According to Michael Mulhern, president of TriPyramid, aluminum mullion curtain wall systems fare poorly against tighter energy codes being placed on new construction. Another facade technique, panelization of the curtain wall, “creates a network of joints, which typically interrupt any insulation included in the opaque portion of the facade.” This effectively drives up U-values, a measurement of how well insulated glass holds in heated or cooled air (lower U-values are more efficient)—which ATC can improve upon.

Replacing aluminum with architectural terra-cotta can address the metal’s problematic features. And it also provides designers freedom to create entirely new and surprising facade features.


The Goody Clancy Architects team at ACAW 2021. Photo courtesy of Boston Valley Terra Cotta

Why do so many companies of size and prominence take part in ACAW? Perhaps the question should be: “Why wouldn’t they?”

“My interest in ACAW is it’s an opportunity to engage with the other people in a theoretical exercise,” says John Neary, a senior facade specialist at HOK. “Real innovation only takes place with this extensive degree of collaboration between multiple players.”

Indeed, the fact that a project deadline and budget do not hang in the balance is part of what makes this exercise attractive. The workshop is quite similar to academic research in that the spirit is focused on discovery, not delivery. If they find things that don’t work, the finding itself has value. “ACAW is truly research,” says Boston Valley’s Krouse. “It allows for failure without clients screaming at you.” Instead, Krouse describes the exercise as “very positive, very collaborative, very good energy, and it breaks down barriers and myths around ideas, enabling us to explore new concepts.”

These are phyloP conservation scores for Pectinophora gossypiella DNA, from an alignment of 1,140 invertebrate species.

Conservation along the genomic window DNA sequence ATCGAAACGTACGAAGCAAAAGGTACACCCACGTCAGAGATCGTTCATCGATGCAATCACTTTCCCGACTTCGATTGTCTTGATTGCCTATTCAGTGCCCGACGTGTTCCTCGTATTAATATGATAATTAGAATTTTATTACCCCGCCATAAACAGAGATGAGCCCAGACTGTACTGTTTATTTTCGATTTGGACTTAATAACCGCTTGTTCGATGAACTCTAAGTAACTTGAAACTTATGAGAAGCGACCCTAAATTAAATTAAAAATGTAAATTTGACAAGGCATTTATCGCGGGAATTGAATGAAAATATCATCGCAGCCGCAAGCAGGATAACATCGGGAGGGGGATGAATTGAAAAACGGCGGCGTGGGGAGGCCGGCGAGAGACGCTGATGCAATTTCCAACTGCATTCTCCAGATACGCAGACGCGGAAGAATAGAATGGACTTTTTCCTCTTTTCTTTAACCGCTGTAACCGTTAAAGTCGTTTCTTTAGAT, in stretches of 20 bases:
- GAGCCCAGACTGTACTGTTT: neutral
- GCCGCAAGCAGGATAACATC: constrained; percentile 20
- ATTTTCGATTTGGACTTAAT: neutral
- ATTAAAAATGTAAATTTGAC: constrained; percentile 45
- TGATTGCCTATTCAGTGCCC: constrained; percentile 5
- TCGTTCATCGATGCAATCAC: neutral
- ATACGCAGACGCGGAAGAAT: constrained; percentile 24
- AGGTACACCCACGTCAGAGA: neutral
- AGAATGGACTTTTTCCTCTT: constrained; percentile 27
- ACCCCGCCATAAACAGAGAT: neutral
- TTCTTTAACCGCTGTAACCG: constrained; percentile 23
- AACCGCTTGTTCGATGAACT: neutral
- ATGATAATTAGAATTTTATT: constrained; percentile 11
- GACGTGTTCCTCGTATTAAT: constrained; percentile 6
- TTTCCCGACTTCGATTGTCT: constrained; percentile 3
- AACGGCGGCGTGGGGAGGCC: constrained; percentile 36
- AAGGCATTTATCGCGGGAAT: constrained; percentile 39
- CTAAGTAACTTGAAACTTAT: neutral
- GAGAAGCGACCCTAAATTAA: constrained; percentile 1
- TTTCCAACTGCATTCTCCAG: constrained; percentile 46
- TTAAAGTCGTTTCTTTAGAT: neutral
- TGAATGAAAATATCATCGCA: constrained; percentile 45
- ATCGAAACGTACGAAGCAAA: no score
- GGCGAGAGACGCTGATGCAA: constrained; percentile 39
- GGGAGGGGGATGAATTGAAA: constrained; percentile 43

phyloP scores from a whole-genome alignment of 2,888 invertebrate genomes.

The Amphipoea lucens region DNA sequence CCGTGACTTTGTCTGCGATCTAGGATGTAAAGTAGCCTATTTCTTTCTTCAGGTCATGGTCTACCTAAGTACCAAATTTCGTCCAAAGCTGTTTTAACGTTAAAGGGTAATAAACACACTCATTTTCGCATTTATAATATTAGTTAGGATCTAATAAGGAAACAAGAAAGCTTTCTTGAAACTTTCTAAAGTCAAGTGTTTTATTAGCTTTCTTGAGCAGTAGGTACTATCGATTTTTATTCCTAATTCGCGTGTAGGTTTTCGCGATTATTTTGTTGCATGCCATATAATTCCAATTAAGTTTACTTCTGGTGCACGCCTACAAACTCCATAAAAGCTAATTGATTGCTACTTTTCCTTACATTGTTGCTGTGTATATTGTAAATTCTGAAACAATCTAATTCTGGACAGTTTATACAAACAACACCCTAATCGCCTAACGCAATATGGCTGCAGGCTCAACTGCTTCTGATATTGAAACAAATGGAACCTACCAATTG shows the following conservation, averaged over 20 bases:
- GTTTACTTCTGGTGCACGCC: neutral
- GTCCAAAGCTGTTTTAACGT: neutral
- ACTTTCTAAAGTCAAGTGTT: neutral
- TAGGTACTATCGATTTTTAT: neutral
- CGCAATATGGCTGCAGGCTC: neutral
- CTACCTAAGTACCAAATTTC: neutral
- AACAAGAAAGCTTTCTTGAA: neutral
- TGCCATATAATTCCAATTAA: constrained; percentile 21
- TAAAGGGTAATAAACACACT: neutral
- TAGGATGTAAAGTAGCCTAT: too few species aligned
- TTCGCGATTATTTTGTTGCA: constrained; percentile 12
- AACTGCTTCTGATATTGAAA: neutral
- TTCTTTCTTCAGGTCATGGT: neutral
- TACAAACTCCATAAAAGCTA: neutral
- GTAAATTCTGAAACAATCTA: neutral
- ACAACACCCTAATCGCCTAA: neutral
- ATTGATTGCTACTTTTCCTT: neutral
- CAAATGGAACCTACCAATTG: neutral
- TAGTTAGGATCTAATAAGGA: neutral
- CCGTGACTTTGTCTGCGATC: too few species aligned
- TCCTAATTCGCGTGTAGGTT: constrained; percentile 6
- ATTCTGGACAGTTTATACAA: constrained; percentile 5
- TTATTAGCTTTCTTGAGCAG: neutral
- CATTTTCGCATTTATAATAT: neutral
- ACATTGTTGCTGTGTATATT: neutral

At the same time, each team member has reason to ultimately find workable solutions, which they might begin to employ sooner rather than later.

ATC in the Future

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One Vanderbilt. Photo by Raimund Koch

The degree of interest in ACAW—as evidenced by the participation of leading architecture firms, fabricators, and installers, as well as academic institutions—suggests a very active interest in architectural terra-cotta as a material of the future.

Other firms participating in the workshop in 2021, working on other projects, include Studio Gang, COOKFOX Architects, Architecture Research Office, Goody Clancy, Walter P. Moore and Associates, Inc., Buro Happold, and more.

Krouse says he’s also keeping tabs on research at Harvard University that’s looking at how ATC can be used as part of an evaporative cooling system. Additionally, he follows research on the creation of thermal energy with the material, which would channel heat generated in facade materials through conduit pipe into buildings.

What is old is new again. This baked earth material might well hold solutions for a worrisomely warming world.